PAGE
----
10+1 trends of Russian beer market 2015-2017Despite of the moderately negative prognoses for 2017, the beer market can be stabilized soon. Yet the years of the negative dynamics have resulted in marketing being limited just to “optimization” and the art of balancing between price and volumes. Bigger supermarkets share means stronger trade marketing. These processes are connected to the majority of the described trends. At the same time, the federal brands inflation leads to searching for new tastes, sales channels and contact formats that expand the product range and diversify the beer market, but do not imply a substantial volume increase. Let us enumerate and further discuss the ten trends of the beer market we can see in 2015-2017 as well as the major event of 2017.
Beer market of Ukraine 2017In the first half of 2017, the Ukrainian beer market goes on decreasing slowly. Yet, the companies manage to compensate their lost volumes by raising prices and improving the sales structures. This results in the mid price market segment reduction while the sales of premium brands are rising. These processes are connected to position strengthening of companies Carlsberg Group and Oasis and the market share reduction of Obolon. Most of the novelties by the market leaders belong to craft or hard lemon categories.
Beer market of Russia 2016: PET goes to draftThe beer market of Russia was warmed up by the hot summer, but the preparation for large volume PET prohibition has already impacted it negatively. The year was successful for Efes, MBC and regional producers; Carlsberg’s positions were virtually stable but AB InBev and Heineken lost a part of market share having focused on the sales profitability. The dynamics of big brands was determined by how much the companies were willing to keep the prices down or by their promotional activity. In this context the economy segment of the beer market and sales of inexpensive draft beer were increasing. The premium segment started shrinking due to license brands migrating to the mainstream segment.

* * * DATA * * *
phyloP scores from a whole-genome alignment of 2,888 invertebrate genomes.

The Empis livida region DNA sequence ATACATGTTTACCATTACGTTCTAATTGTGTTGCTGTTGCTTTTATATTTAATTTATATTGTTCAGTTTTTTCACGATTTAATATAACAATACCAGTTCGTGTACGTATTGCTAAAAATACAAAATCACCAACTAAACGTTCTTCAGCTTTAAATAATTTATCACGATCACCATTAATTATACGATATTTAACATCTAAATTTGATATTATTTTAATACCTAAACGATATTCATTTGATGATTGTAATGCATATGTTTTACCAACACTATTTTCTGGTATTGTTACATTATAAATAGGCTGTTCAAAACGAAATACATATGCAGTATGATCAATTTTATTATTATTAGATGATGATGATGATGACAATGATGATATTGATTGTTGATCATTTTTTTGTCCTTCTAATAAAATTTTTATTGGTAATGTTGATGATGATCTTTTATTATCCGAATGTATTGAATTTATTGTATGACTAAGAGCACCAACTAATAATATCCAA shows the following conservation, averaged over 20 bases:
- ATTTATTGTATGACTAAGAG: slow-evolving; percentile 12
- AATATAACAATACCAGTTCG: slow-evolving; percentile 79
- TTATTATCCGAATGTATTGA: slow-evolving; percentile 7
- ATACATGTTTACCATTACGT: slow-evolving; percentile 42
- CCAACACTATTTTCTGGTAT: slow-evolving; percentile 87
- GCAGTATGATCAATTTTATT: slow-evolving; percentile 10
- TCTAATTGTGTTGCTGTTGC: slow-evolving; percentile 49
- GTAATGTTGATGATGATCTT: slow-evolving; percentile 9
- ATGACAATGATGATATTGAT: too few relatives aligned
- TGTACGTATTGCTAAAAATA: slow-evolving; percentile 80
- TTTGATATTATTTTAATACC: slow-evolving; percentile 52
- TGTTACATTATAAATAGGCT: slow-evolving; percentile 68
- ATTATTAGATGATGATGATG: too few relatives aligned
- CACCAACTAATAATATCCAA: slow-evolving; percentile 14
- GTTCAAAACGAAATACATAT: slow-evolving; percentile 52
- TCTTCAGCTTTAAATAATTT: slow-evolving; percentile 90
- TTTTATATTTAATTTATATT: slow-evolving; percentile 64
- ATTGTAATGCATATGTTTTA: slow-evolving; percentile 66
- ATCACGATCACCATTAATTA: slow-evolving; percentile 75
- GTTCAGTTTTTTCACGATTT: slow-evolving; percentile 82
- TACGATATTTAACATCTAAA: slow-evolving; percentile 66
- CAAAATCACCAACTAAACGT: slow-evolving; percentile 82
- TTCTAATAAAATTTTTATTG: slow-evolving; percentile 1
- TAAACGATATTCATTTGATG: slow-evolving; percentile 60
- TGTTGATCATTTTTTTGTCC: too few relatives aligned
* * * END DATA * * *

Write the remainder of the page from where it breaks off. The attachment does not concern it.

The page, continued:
Beer market of Vietnam: “Young tiger”Vietnam is one of the few big beer markets that continue to grow steadily. The beer popularity results from its low price, street consumption culture, and social motives. The outlooks of beer market as well as the Vietnamese economy inspire optimism, though the country is heavily dependent on export of goods. The state regulation can be called liberal, but the key risk for brewers is harbored in intensive rising of excise. Within TOP-4 there are two leaders, Sabeco and Heineken that grow at the fastest rates. The first company effectively employs its capacities, the second one focuses on marketing technologies. Almost 80% of the market belongs to century-old brands, yet the middle class and the youth are shifting their interest toward international premium that is growing taking share from the mainstream.
Kirin Pays $2.5 Billion to Acquire 50% Stake in Brazil Brewer Schincariol
Kirin bought Aleadri-Schinni Participacoes e Representacoes SA, acquiring 50.45 percent of Schincariol Participacoes e Representacoes SA, Brazil’s second-largest beermaker, the Tokyo- based company said in a stock-exchange filing. The purchase, completed today, was funded with cash and loans.
The purchase of the closely held maker of Devassa Bem Loura and Glacial is the biggest since 2009 for Kirin, which has spent more than $12 billion on overseas acquisitions in the past five years as Japan’s declining and aging population crimps domestic demand for beer and soft drinks. Kirin bought all of Australia’s second-largest beermaker in 2009 and owns almost half of the Philippines’ San Miguel Brewery Inc.
“Beer demand is poised to grow in Brazil, and so buying a well-known brand is important instead of entering by itself,” said Koichi Ogawa, a chief portfolio manager at Daiwa SB Investments Ltd. in Tokyo. “Investing abroad is the most rational way for Japanese food companies to use their cash.”